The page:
configured correctly to use the file, if it is available. See also the
syslog messages generated when ntpd starts up.
Using a leap second file is important for NTP stratum 1 servers using
refclocks. As reported here on the list, there are 3rd party GPS
receivers out there which provide faulty announcements of a leap second,
there are serial protocols like NMEA which AFAIK don't include a leap
second warning flag, and thus are unable to pass a leap second warning
to ntpd, and there are time sources which only provide a leap second
announcement very late (e.g. 1 hour for DCF-77, a few seconds for IRIG
In these cases using a current leap second file can help to get it
working. Please note, though, than in case of faulty GPS receivers,
there may be an additional problem if the GPS receiver has already
*applied* the leap second internally, and thus already outputs a time
which is off by 1 s.
> How can I tell which upstream servers announce the upcoming
> leap second?
NTP servers provide its clients with a leap second announcement flag in
the NTP packet sent to the clients. However, this flag is only set about
24 hours before the leap second occurs. This means you don't see this
right now, but you should see it on June 30 UTC.
While an NTP node has accepted a leap second announcement it reports
this in the "leap" bits displayed by "ntpq -c rv".
On a test system here, if I run a leap second simulation, this looks like:
~ # date -u; ntpq -c rv
Tue Jun 30 23:47:18 UTC 2015
associd=0 status=4419 leap_add_sec, sync_uhf_radio, 1 event, leap_armed,
version="ntpd 4.2.8p1 at 1.3330-o Mon Mar 30 09:33:55 UTC 2015 (1)",
processor="i586", system="Linux/3.7.1", leap=01, stratum=1,
precision=-18, rootdelay=0.000, rootdisp=474.732, refid=MRS,
reftime=d93da906.00d96445 Tue, Jun 30 2015 23:47:18.003,
clock=d93da906.1e08fc00 Tue, Jun 30 2015 23:47:18.117, peer=52969, tc=3,
mintc=3, offset=34.848942, frequency=160.724, sys_jitter=2.118422,
clk_jitter=10.744, clk_wander=0.000, tai=35, leapsec=201507010000,
See the date, 2015-06-30, and "leap=01" in the output.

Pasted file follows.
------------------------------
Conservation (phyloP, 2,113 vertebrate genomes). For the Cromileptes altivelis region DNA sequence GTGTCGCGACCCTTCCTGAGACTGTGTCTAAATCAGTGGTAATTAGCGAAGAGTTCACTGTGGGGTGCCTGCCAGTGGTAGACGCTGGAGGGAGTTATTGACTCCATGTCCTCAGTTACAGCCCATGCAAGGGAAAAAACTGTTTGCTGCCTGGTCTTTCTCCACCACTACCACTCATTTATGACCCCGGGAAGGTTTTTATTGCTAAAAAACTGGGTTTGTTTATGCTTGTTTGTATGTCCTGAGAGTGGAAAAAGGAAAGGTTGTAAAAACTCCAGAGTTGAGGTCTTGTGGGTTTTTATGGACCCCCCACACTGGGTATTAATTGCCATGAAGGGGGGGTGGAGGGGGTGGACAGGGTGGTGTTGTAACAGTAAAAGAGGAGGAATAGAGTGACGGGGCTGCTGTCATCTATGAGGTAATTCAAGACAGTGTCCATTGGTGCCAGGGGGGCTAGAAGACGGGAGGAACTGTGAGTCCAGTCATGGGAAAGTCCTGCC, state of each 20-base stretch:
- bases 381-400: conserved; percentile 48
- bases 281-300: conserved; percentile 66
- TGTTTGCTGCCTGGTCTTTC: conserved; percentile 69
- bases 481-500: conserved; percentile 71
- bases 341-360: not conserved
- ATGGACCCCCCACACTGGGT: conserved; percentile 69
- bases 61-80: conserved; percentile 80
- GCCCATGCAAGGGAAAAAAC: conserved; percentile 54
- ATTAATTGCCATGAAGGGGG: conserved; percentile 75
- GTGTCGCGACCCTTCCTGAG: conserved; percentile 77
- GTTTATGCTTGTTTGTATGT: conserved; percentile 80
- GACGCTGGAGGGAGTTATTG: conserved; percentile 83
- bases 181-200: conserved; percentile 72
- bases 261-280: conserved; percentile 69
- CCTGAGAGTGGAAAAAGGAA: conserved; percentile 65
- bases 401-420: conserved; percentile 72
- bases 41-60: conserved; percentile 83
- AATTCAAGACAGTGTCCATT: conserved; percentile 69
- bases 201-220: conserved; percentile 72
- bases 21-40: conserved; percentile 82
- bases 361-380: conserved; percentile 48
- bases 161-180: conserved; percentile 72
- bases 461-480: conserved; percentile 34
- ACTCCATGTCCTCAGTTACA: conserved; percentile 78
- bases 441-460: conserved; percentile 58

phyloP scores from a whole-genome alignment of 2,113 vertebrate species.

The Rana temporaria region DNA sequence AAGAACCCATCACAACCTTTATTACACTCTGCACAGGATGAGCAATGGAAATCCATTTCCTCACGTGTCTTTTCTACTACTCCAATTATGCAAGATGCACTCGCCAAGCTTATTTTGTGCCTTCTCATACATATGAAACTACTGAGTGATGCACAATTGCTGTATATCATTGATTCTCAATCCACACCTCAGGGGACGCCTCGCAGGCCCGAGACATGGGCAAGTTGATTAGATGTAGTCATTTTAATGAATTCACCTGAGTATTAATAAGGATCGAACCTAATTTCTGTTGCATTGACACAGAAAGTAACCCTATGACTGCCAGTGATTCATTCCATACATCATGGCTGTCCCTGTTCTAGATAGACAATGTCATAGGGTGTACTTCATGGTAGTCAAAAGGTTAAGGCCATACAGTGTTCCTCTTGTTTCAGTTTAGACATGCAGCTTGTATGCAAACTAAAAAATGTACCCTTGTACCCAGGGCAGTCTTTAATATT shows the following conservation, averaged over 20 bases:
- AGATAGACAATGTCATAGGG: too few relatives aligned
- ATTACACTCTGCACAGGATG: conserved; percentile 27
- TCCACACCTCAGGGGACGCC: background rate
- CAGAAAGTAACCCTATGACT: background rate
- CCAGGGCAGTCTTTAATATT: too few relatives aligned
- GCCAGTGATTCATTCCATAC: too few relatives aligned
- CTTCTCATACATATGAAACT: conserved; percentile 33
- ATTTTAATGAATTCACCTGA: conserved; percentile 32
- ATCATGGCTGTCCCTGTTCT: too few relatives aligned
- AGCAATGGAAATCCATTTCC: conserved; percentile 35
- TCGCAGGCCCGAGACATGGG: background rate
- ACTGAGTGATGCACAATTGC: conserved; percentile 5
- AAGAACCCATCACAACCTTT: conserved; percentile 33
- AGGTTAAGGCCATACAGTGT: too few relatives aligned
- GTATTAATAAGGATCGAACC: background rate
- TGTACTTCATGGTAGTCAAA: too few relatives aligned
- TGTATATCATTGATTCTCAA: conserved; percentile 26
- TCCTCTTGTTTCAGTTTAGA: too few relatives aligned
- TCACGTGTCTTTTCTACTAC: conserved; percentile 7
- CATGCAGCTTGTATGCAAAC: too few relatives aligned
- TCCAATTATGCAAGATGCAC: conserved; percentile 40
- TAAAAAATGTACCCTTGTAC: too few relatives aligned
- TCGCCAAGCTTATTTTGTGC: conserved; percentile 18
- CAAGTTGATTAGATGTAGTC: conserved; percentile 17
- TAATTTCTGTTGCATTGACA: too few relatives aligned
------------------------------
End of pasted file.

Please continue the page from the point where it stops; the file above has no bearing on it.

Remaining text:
> : If your server has a leap second file and inserts the leap second, but
> : the upstream servers you have configured don't insert the leap second
> : then your server will observe a 1 s offset after the leap second and,
> : and will re-synchronize to the upstream server(s) a few minutes later,
> : i.e. step the time to be wrong like the servers.
> So it is better to not have the leap seconds file configured,
> when my upstream servers do not announce the tai offset?
You don't need it in this case, but you can use it.
A leap second file contains a table of *all* leap seconds, and the TAI
offset after each leap second. So if ntpd can use/read the leap second
file it can tell the true current TAI offset. However, the TAI offset is
not *required* for proper operation. Ntpd just gets the last recent leap
date from the file and starts to send a leap second warning to its
clients (and also handles the leap second for its own system time) when
the leap date is approaching.
The NTP network protocol only provides an announcement flag that a leap
second is to be applied at the end of the UTC day. If the server sends
the announcement correctly then this is sufficient to let the clients
insert the leap second correctly. Of course in this case the TAI offset
may not be correct since not all table entries are available, but that
I just mentioned the tai variable as a hint how you can easily check if
the running ntpd is using a leap second file, or not.
Senior Software Engineer
MEINBERG Funkuhren GmbH & Co. KG
Email: martin.burnicki at meinberg.de
Phone: +49 (0)5281 9309-14
Fax: +49 (0)5281 9309-30
Lange Wand 9, 31812 Bad Pyrmont, Germany
Amtsgericht Hannover 17HRA 100322
Geschäftsführer/Managing Directors: Günter Meinberg, Werner Meinberg,
Andre Hartmann, Heiko Gerstung